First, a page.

One of the worst-kept secrets in Denver went public Tuesday when Mayor Michael Hancock announced the new Department of Transportation and Infrastructure, aimed at delivering street-level projects faster and setting the table for a city-run transit agency.
Right now the department that picks up your trash, Denver Public Works, also designs, plans and builds things like bike lanes, sidewalks and roads. Transportation is a division of the department, with about 120 employees — plus outside contractors. With the new department, about 1,100 city staffers will work on transportation stuff, DPW Executive Director Eulois Cleckley said.
The new setup prioritizes moving people around the city and will demote Public Works to a division within the new department that manages solid waste, wastewater and other traditional functions. The department will be a cabinet-level position, meaning voters will have to approve a charter change in November.
“This wasn’t an exercise in segregation or separation, this was an exercise in integration, and making sure we have modern transportation principles and policies integrated throughout a large organization as we move forward in building out the next 100 years of the City and County of Denver,” Cleckley said.
After about three years of talk, Denver will join major cities like Chicago, New York and Washington, D.C., all of which have transportation departments. The consolidation will save $7.3 million annually, which Cleckley said will fund transport projects.
Hancock has laid out visions for walking, biking and transit under the moniker of Denveright, a citywide planning process that’s lasted three years. Voters approved about half of a billion dollars for transportation projects in 2017 as well. But questions remain about how they go from vision to reality. The reorganization is part of the answer, Hancock told reporters.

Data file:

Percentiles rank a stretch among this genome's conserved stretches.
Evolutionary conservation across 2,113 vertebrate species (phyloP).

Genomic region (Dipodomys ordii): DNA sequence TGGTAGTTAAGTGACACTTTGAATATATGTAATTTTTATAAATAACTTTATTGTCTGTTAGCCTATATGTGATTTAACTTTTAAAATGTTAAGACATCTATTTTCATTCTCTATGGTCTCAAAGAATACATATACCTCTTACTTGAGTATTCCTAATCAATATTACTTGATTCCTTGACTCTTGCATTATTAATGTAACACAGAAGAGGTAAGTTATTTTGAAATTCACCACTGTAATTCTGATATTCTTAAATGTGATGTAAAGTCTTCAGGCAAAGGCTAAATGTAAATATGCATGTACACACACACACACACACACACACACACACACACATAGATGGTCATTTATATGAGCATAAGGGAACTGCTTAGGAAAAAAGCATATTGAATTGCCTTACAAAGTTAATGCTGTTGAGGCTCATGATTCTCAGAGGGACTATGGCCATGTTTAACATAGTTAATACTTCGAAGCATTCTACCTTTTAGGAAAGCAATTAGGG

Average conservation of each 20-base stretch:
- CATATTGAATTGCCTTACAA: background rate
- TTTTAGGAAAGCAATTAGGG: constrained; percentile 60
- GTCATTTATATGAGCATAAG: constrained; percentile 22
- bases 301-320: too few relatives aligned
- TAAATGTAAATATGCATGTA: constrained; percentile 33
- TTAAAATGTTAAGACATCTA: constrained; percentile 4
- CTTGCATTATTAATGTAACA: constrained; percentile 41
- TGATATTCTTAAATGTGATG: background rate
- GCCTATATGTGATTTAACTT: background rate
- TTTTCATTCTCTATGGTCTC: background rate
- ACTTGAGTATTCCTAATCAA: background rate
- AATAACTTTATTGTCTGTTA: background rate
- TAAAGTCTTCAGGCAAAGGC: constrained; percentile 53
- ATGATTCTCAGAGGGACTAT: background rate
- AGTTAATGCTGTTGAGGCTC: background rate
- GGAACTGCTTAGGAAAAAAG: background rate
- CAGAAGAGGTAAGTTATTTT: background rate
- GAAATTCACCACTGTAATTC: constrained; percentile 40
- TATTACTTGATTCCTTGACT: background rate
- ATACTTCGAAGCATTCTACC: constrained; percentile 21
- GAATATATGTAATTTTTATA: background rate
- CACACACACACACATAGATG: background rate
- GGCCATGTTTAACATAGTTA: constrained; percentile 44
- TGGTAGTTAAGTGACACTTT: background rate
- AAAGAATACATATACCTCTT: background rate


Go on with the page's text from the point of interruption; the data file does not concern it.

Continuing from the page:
The Broadway bike lane began as a “pilot project” almost five years ago.
It has languished as a half-mile stretch of modern infrastructure disconnected from the rest of the city’s bike network instead of connecting to the Cherry Creek Trail, which is the end goal. Cleckley blamed the slow pace on the department’s structure, but politics can play a role in these projects too. In 2016, for instance, a Curtis Park neighborhood group stopped a protected bike lane from being installed because some neighbors were worried about parking.
Cleckley calls these situations “trade-offs,” which will be necessary to lower Denver’s driving rates by providing other options. About 70 percent of locals commute solo by car. The reorganization will supposedly streamline projects like these by ushering them through the public process more efficiently.
“We don’t want to be in another situation where we have a five-year span between a project idea and delivery … we’ll be able to position ourselves to lessen that amount of time and deliver projects more efficiently,” Cleckley said.
The Denver Streets Partnership, which advocates for better walking, biking and transit in the city, condoned the switch for several reasons and believes it will improve Denver’s unacceptable rate of traffic deaths.
“We need to have transportation systems for our most vulnerable populations, including those who don’t drive, like youth and seniors, people in wheelchairs, people who choose or need to get around without a car,” said Piep van Heuven, the chair.
The city wants to play a bigger role in public mass transit — that’s a major reason for this change.
The city, which has the greatest population density and largest job center in the region, has to share the Regional Transportation District’s service with suburbs and exurbs.
Denver could once again operate its own transit system if voters pass the charter change. The city could also simply operate transit in conjunction with RTD. Either way, the charter change would set the table.
“Denver of course used to have the Denver Transit Authority, for those of you have been here a really long time, and so it’s something to rethink again” said City Councilwoman Mary Beth Susman, who was instrumental in the overhaul. “RTD is doing a great job in its regional responsibility but Denver has some particular needs … of getting people around in a less single-occupancy-vehicle (type of) way.”
These changes are being made at 35,000 feet by politicians and political appointees. On the ground-level, signal engineer Tom Jividen told Denverite his job won’t change all that much. But the reorganization will give him a better understanding of his role in a huge machine.
“It makes sense, being able to make travel times easier to get people from point A to point B with cars, autonomous cars, transit,” Jividen said.
Next step: The Denver City Council will vote on a charter change to send to voters.